Yashodhan 'Bittu' Bhatia is a passionate birder/photographer himself and he enjoys hosting keen birders from around the country. He knows the area like the back of his hand and his experiences are always worth listening to. And he's a foodie himself, so you'll have a superb time with him. You can reach him on

We stayed at the Hotel President, in the centre of the city. Nice comfortable rooms and good service make it the perfect destination for a birder.

You can get any kind of food you like. The Highway Dhabas and the Egg-speciality restaurant were my personal favourites. Please do try the jalebis for breakfast!

Other tips
Shooting waders might require you to crawl on all fours to approach the birds. Make sure you wear full sleeves and also a proper trouser, else knees and elbows can get badly scraped.

Shores have little shade, so headgear is important.

If you have a heavy lens, then a beanbag of some sort will be important when shooting waders. Better if it is waterproof. I make one with an old sheet wrapped in a large plastic bag and securely taped up. It's light, waterproof and provides enough height to rest a large lens and shoot comfortably.

Crab Plovers - Adult Feeding Juvenile

Crab Plover

Great Crested Grebe

Lesser Crested Terns

Yellow Crowned Woodpecker

Sunday, January 28, 2018

Great Rann of Kutch - The Western Sentinel (December 2017)

Kutch. India's largest district. Home to the Great Rann of Kutch, 10,000+ sq. km. of salt marshes, scrub desert and grasslands. Searing summers and flooded monsoons. Not quite the most welcoming of places, right? Wrong. The desolate beauty, the wonderful people, the spectacular food and the bounty of birds make it one of the most special places in the country, especially during winter and the fag end of the monsoon (only for birders) I'd been to its 'Little' cousin a couple of times, but a trip to this place was always on the wish-list. And thanks to Manjunath and Jaysingh, friends and intrepid birders, a trip bore fruit.

We drove overnight from Ahmedabad en route to Bhuj, on excellent roads and reasonably sparse traffic. Our destination was the CEDO Birding Homestay near Nakhatrana, about an hour from Bhuj. Arriving there in time for the morning birding trip, we met our host Jugal Tiwari who runs CEDO (Centre for Desert and Ocean) He has been at the forefront of conservation in the Great Rann and there is nothing that he does not know about this place. To travel with a legend like him was a privilege in itself and a magical first morning only reinforced that. Driving towards the famous Banni Grasslands, Jugal bhai gave us a lot of insight into the terrain, the birds and also on the conservation challenges in the area. If you think a semi-barren area would escape the clutches of humans, think again. Human pressures have almost driven out the magnificent Great Indian Bustard to extinction across India and the Rann is another case for that. The tragic tale of the Bustard apart, there is still a lot of avian diversity for birdwatchers to enjoy, so a trip is well worth it.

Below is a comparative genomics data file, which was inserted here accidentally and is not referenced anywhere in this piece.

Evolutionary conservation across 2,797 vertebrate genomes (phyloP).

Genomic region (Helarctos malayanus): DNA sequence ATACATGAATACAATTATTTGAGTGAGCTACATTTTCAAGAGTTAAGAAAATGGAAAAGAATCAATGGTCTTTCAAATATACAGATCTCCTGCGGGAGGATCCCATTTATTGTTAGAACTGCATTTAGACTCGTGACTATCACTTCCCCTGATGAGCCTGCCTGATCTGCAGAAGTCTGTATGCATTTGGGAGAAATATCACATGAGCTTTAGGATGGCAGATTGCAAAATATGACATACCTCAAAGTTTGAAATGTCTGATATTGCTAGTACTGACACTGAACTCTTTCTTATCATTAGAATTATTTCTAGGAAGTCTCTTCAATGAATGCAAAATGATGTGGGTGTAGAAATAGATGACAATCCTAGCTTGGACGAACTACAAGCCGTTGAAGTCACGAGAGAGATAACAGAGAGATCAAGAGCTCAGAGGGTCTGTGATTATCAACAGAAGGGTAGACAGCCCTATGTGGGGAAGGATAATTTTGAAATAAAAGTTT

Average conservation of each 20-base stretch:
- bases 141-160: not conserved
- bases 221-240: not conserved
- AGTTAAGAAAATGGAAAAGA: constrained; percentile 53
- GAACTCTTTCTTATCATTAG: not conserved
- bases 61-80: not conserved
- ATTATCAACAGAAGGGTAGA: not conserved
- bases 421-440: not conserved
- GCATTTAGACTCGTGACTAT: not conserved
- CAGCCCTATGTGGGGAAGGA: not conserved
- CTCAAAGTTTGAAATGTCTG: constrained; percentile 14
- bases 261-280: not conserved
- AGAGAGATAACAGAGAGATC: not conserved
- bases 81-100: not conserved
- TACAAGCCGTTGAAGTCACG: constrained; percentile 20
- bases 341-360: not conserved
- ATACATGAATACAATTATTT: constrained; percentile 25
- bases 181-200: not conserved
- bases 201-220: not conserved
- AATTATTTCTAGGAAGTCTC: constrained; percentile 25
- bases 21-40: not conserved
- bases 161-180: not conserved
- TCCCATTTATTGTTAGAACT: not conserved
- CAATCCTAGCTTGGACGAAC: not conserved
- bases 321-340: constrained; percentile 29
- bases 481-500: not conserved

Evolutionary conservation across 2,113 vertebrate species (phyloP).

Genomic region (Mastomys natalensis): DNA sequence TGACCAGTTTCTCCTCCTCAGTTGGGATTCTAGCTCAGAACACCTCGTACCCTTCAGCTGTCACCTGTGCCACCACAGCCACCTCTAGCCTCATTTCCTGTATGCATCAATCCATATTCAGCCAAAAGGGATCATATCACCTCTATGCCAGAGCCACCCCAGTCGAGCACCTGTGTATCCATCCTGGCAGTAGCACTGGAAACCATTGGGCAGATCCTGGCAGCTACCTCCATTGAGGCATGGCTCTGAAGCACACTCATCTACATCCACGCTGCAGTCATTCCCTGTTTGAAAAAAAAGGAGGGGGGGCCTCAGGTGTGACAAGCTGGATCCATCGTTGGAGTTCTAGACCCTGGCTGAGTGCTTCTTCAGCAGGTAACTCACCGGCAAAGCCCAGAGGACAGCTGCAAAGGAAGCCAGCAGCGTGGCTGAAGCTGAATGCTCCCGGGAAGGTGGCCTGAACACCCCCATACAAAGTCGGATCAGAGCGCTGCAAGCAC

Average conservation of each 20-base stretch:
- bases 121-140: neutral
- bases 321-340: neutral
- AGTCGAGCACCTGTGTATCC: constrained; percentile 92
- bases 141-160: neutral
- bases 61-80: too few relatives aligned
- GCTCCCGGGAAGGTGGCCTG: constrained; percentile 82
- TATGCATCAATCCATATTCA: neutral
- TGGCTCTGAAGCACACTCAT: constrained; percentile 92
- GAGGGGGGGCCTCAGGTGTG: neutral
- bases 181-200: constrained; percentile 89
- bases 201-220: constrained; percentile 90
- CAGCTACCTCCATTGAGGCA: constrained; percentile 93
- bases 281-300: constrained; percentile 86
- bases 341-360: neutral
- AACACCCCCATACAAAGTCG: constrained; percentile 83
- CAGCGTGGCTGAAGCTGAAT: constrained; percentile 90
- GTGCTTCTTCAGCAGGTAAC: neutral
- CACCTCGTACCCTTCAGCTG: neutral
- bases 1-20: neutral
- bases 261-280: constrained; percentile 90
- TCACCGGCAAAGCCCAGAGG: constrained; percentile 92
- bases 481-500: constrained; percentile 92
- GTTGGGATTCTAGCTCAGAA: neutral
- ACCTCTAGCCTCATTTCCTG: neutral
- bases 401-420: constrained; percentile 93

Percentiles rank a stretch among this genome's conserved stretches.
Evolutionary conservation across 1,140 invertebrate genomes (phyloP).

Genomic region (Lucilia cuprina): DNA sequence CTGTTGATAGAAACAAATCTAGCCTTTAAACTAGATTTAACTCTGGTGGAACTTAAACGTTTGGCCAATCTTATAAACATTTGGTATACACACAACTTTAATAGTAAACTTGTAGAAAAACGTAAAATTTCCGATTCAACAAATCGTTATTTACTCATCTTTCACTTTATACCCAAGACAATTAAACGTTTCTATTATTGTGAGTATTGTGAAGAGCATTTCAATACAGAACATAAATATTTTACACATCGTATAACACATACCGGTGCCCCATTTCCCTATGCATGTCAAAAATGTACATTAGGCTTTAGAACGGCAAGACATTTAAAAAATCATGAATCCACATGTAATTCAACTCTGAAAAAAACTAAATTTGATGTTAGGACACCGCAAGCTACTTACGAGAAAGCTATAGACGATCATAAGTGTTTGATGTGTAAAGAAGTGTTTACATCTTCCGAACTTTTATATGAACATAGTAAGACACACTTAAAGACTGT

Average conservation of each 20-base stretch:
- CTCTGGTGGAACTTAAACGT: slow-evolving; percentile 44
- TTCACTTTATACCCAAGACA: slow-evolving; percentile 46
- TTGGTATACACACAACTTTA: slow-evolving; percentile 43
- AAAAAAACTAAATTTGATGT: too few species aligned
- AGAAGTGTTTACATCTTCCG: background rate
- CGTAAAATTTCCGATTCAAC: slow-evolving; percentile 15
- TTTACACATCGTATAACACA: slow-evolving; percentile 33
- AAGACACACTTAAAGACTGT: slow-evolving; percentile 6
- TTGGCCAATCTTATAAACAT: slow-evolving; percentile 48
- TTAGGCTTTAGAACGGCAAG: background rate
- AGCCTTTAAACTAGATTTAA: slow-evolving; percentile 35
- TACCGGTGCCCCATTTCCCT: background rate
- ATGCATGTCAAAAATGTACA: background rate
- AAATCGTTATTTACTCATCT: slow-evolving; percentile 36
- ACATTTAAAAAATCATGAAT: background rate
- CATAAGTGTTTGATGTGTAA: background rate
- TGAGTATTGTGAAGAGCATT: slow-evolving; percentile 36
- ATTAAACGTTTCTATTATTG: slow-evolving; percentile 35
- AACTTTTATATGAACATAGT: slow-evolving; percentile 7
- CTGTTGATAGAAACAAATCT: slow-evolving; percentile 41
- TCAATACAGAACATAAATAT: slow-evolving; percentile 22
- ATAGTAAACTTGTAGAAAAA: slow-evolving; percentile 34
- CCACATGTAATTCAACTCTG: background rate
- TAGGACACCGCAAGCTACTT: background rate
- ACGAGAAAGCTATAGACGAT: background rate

Day 1
Red-tailed Wheatear
Arriving at Banni, the targets were clear. Red Tailed Wheatears first up, followed by a search for the Sociable Lapwing and all the other 'regulars'.  And straight up, he took us to a little hillock where, enjoying an early morning bask, was the Red-tailed Wheatear. Its Variable cousin also made its presence felt, no doubt a tad envious of its attention grabbing sibling. The first two gorgeous little birds done, we headed forth towards the spot where Jugal bhai had seen a lone Sociable Lapwing. En route though, we got flocks of 3 different Lark species - Bimaculated, Greater Short-toed and Crested. Isabelline & Destert Wheatears Wheatears, Desert Whitethroat, Montagu's Harrier and a Greater Spotted Eagle also gave us decent images as we entered the Sociable Lapwing's zone. We searched high and low for this beauty but luck was not on our side. A Steppe Grey Shrike more than made up for that as did a sumptuous breakfast of Thepla, Sandwiches and the most heavenly home made chutney. Indeed an awesome morning!

Bimaculated Lark

A lovely home-made lunch and we were ready for the afternoon. And as we headed down a tar road, Jugal bhai said we should get Painted Sandgrouse here. And to our immense joy, we saw no less than 6 pairs within the next kilometre and all just next to the road. What an amazing start to the afternoon! That was followed by a Variable Wheatear, Grey-necked Bunting and some Harriers as we got into the Banni grassland. We waited by a fox den for a mother and her two pups but they seems to have vacated the premises. The sun was almost setting when I spotted a Quail walking into the grass. I thought it was a Barred Button Quail but Jugal bhai exclaimed "Common Quail", providing me with a special lifer, my first of the afternoon.